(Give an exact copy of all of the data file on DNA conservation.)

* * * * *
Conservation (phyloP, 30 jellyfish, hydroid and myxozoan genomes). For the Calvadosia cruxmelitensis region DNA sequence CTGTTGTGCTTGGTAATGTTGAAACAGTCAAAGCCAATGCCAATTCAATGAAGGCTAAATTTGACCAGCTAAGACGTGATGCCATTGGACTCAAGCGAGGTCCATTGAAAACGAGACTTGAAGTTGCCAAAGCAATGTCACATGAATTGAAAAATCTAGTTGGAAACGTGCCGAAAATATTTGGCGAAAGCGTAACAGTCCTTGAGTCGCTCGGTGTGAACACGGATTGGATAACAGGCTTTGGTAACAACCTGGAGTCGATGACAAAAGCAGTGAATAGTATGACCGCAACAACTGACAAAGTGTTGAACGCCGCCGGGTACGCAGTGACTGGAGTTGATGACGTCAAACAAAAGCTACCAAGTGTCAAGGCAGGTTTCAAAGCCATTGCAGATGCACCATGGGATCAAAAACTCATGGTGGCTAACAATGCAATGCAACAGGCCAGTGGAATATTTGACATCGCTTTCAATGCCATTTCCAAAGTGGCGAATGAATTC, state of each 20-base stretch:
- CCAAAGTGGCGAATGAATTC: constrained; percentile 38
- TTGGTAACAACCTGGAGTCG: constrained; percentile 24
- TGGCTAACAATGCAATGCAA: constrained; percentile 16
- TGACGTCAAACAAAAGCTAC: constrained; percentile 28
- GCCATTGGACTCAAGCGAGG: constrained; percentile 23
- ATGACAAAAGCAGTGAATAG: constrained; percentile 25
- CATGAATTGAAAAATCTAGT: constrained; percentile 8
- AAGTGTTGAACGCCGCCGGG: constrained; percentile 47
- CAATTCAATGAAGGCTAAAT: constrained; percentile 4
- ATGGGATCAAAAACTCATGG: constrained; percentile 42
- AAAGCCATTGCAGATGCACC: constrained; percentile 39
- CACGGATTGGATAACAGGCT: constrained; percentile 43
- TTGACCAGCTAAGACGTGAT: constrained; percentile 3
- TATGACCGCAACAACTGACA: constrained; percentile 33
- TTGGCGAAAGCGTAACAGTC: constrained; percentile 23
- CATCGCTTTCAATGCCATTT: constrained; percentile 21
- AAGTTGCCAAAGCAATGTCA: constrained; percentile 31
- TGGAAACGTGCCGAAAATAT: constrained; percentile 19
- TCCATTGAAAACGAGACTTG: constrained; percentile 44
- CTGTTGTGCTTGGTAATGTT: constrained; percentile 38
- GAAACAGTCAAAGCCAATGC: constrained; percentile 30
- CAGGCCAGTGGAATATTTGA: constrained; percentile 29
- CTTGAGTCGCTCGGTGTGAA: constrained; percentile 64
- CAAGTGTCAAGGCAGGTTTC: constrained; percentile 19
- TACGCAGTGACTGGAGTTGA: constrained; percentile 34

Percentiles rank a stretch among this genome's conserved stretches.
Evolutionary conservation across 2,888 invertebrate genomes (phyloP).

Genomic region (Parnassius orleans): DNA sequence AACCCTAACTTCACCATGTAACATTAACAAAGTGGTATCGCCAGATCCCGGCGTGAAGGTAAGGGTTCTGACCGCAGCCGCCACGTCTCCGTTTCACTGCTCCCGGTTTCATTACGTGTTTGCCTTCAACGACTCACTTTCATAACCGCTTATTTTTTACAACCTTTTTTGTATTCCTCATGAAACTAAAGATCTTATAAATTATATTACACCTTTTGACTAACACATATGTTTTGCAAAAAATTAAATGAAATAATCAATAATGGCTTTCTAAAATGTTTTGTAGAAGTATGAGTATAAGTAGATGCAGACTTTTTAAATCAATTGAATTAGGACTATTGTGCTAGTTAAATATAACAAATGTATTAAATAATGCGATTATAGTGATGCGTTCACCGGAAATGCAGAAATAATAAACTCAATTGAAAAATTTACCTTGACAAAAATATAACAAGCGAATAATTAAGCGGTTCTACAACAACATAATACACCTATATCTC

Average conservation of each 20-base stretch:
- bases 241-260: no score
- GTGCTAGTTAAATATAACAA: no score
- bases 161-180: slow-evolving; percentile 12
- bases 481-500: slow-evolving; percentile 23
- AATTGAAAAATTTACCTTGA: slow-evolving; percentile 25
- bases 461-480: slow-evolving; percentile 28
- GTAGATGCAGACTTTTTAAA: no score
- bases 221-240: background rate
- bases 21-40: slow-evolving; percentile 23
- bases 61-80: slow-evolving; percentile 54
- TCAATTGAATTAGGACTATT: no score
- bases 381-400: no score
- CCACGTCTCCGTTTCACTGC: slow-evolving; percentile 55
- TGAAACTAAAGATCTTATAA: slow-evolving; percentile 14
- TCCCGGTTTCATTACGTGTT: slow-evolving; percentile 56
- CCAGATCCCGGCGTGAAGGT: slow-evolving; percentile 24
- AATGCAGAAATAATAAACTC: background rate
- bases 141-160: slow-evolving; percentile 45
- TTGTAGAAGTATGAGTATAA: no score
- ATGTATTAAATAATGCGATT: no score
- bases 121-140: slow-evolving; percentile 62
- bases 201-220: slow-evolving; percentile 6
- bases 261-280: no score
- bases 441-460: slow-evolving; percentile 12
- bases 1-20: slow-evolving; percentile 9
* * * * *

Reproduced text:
Conservation (phyloP, 30 jellyfish, hydroid and myxozoan genomes). For the Calvadosia cruxmelitensis region DNA sequence CTGTTGTGCTTGGTAATGTTGAAACAGTCAAAGCCAATGCCAATTCAATGAAGGCTAAATTTGACCAGCTAAGACGTGATGCCATTGGACTCAAGCGAGGTCCATTGAAAACGAGACTTGAAGTTGCCAAAGCAATGTCACATGAATTGAAAAATCTAGTTGGAAACGTGCCGAAAATATTTGGCGAAAGCGTAACAGTCCTTGAGTCGCTCGGTGTGAACACGGATTGGATAACAGGCTTTGGTAACAACCTGGAGTCGATGACAAAAGCAGTGAATAGTATGACCGCAACAACTGACAAAGTGTTGAACGCCGCCGGGTACGCAGTGACTGGAGTTGATGACGTCAAACAAAAGCTACCAAGTGTCAAGGCAGGTTTCAAAGCCATTGCAGATGCACCATGGGATCAAAAACTCATGGTGGCTAACAATGCAATGCAACAGGCCAGTGGAATATTTGACATCGCTTTCAATGCCATTTCCAAAGTGGCGAATGAATTC, state of each 20-base stretch:
- CCAAAGTGGCGAATGAATTC: constrained; percentile 38
- TTGGTAACAACCTGGAGTCG: constrained; percentile 24
- TGGCTAACAATGCAATGCAA: constrained; percentile 16
- TGACGTCAAACAAAAGCTAC: constrained; percentile 28
- GCCATTGGACTCAAGCGAGG: constrained; percentile 23
- ATGACAAAAGCAGTGAATAG: constrained; percentile 25
- CATGAATTGAAAAATCTAGT: constrained; percentile 8
- AAGTGTTGAACGCCGCCGGG: constrained; percentile 47
- CAATTCAATGAAGGCTAAAT: constrained; percentile 4
- ATGGGATCAAAAACTCATGG: constrained; percentile 42
- AAAGCCATTGCAGATGCACC: constrained; percentile 39
- CACGGATTGGATAACAGGCT: constrained; percentile 43
- TTGACCAGCTAAGACGTGAT: constrained; percentile 3
- TATGACCGCAACAACTGACA: constrained; percentile 33
- TTGGCGAAAGCGTAACAGTC: constrained; percentile 23
- CATCGCTTTCAATGCCATTT: constrained; percentile 21
- AAGTTGCCAAAGCAATGTCA: constrained; percentile 31
- TGGAAACGTGCCGAAAATAT: constrained; percentile 19
- TCCATTGAAAACGAGACTTG: constrained; percentile 44
- CTGTTGTGCTTGGTAATGTT: constrained; percentile 38
- GAAACAGTCAAAGCCAATGC: constrained; percentile 30
- CAGGCCAGTGGAATATTTGA: constrained; percentile 29
- CTTGAGTCGCTCGGTGTGAA: constrained; percentile 64
- CAAGTGTCAAGGCAGGTTTC: constrained; percentile 19
- TACGCAGTGACTGGAGTTGA: constrained; percentile 34

Percentiles rank a stretch among this genome's conserved stretches.
Evolutionary conservation across 2,888 invertebrate genomes (phyloP).

Genomic region (Parnassius orleans): DNA sequence AACCCTAACTTCACCATGTAACATTAACAAAGTGGTATCGCCAGATCCCGGCGTGAAGGTAAGGGTTCTGACCGCAGCCGCCACGTCTCCGTTTCACTGCTCCCGGTTTCATTACGTGTTTGCCTTCAACGACTCACTTTCATAACCGCTTATTTTTTACAACCTTTTTTGTATTCCTCATGAAACTAAAGATCTTATAAATTATATTACACCTTTTGACTAACACATATGTTTTGCAAAAAATTAAATGAAATAATCAATAATGGCTTTCTAAAATGTTTTGTAGAAGTATGAGTATAAGTAGATGCAGACTTTTTAAATCAATTGAATTAGGACTATTGTGCTAGTTAAATATAACAAATGTATTAAATAATGCGATTATAGTGATGCGTTCACCGGAAATGCAGAAATAATAAACTCAATTGAAAAATTTACCTTGACAAAAATATAACAAGCGAATAATTAAGCGGTTCTACAACAACATAATACACCTATATCTC

Average conservation of each 20-base stretch:
- bases 241-260: no score
- GTGCTAGTTAAATATAACAA: no score
- bases 161-180: slow-evolving; percentile 12
- bases 481-500: slow-evolving; percentile 23
- AATTGAAAAATTTACCTTGA: slow-evolving; percentile 25
- bases 461-480: slow-evolving; percentile 28
- GTAGATGCAGACTTTTTAAA: no score
- bases 221-240: background rate
- bases 21-40: slow-evolving; percentile 23
- bases 61-80: slow-evolving; percentile 54
- TCAATTGAATTAGGACTATT: no score
- bases 381-400: no score
- CCACGTCTCCGTTTCACTGC: slow-evolving; percentile 55
- TGAAACTAAAGATCTTATAA: slow-evolving; percentile 14
- TCCCGGTTTCATTACGTGTT: slow-evolving; percentile 56
- CCAGATCCCGGCGTGAAGGT: slow-evolving; percentile 24
- AATGCAGAAATAATAAACTC: background rate
- bases 141-160: slow-evolving; percentile 45
- TTGTAGAAGTATGAGTATAA: no score
- ATGTATTAAATAATGCGATT: no score
- bases 121-140: slow-evolving; percentile 62
- bases 201-220: slow-evolving; percentile 6
- bases 261-280: no score
- bases 441-460: slow-evolving; percentile 12
- bases 1-20: slow-evolving; percentile 9